Do You Have a Good Self-Esteem? Why?

Those two questions kind of threw me off yesterday. They were two in the midst of a gazillion that the foster care caseworker asked us to become certified foster parents. Turns out, when you agree to foster kids in America, you are required to have LOTS of training, fill out LOTS of paperwork, and answer LOTS of questions about yourself in interviews.

Basically, our foster kids will be more safe and better off than our own kids.

Seriously, have you ever wondered why we just hand a clueless new parent their newborn baby and say good luck? It’s kinda messed up.

We were asked questions about our childhood, our parents, our siblings, our lifestyle. Lots of personal questions. But when she got to these two questions, I find myself STILL stumbling. More with the follow-up question than the initial one.

1.Do you have a good self-esteem?

Well, I felt pretty confident about that one because I used to have a terrible self-esteem. So yes, I have a good one now.

2. Why?

I don’t know! (I had to think about it.)

I have a good self esteem because I had to quit talking trash about myself when I began teaching high school 21 years ago. There was no room for me to say, “I’m so ugly. I’m so fat.” when I had to be a good role model for vulnerable and fragile teens around me. So I quit saying those words, and I guess I quit believing them. The official term for this is “Positive Self-Talk.” Sounds kinda lame, I know. But — you know what? It works. Or it worked for me.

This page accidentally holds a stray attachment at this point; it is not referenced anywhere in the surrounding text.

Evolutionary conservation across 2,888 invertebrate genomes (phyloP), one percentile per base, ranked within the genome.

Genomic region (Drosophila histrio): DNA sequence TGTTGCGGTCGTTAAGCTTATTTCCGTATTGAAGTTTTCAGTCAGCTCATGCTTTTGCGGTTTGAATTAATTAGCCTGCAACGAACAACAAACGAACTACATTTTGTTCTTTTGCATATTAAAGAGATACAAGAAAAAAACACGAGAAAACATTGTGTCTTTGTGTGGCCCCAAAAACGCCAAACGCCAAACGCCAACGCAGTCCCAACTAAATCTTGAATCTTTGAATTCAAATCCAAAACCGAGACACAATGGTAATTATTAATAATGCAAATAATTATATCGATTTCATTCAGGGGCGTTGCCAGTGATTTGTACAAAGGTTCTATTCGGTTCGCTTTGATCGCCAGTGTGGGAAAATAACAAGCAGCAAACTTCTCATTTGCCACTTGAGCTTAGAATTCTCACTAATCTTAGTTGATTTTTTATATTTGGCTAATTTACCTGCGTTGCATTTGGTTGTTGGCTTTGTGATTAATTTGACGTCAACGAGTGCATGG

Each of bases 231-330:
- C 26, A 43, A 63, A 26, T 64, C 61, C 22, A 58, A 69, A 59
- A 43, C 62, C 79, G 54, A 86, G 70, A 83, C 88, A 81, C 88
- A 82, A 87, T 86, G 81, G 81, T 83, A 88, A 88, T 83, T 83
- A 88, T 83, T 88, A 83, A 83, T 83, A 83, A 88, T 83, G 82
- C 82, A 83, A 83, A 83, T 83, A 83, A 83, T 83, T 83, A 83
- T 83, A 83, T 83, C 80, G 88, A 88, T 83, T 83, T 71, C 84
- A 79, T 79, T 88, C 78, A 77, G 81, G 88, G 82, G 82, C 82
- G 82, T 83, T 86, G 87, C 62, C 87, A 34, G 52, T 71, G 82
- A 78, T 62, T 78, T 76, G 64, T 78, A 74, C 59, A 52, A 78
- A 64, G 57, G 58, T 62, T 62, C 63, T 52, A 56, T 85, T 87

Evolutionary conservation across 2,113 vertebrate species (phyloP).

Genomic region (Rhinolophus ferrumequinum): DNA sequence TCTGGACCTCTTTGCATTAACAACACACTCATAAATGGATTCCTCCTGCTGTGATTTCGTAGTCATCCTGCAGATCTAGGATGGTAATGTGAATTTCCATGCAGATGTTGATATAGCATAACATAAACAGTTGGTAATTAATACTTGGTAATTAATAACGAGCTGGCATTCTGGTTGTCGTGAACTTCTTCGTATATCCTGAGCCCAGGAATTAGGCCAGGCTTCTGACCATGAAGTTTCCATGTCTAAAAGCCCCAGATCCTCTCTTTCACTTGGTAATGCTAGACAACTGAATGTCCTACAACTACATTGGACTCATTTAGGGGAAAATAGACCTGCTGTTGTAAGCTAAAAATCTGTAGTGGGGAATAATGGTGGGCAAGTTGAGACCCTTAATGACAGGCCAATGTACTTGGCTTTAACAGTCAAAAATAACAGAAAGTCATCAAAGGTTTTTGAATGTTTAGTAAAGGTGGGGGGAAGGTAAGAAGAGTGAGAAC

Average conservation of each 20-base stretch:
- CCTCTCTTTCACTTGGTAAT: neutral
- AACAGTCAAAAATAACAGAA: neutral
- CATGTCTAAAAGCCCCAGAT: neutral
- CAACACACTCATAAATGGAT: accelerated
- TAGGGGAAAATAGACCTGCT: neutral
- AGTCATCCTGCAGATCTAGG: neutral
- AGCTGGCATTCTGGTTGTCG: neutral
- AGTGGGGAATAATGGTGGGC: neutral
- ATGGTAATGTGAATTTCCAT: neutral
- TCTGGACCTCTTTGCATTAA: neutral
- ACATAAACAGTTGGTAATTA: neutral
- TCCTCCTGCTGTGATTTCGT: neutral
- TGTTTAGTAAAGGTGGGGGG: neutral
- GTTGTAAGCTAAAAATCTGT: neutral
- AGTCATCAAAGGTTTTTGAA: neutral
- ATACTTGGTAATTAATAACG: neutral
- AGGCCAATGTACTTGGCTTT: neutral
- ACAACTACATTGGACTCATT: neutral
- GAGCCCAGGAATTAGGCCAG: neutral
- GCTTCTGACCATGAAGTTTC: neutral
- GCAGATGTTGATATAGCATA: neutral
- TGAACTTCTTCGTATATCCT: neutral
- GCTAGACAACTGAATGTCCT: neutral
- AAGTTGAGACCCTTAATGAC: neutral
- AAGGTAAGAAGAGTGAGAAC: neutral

“What else helped you?” the caseworker asked.

Umm … finding a job that I loved and excelled in helped…. I think? Looking outward in my work and helping others so I didn’t spend all my time thinking about me. Becoming a teacher changed me. Finding my place. Finding my bliss. Finding meaningful work that challenged me. I don’t take that for granted now either. It’s hard to find meaningful work that challenges us in a good way.

And why? What do you like about yourself?

Long silence.

“I don’t know,” I mumbled. “I like to help others…???”

Here’s another example: List at least five things you love. Go ahead. Make your mental list.

Here’s mine: God, my family, teaching, writing, reading, watching movies, shopping, eating, sleeping …

Did you list yourself?

No, I didn’t think so. Me neither.

But it turns out we can’t truly help those around us until we do.

What do YOU think?

How do we improve a person’s self-esteem?

Because clearly, we could ALL use some help in this department.










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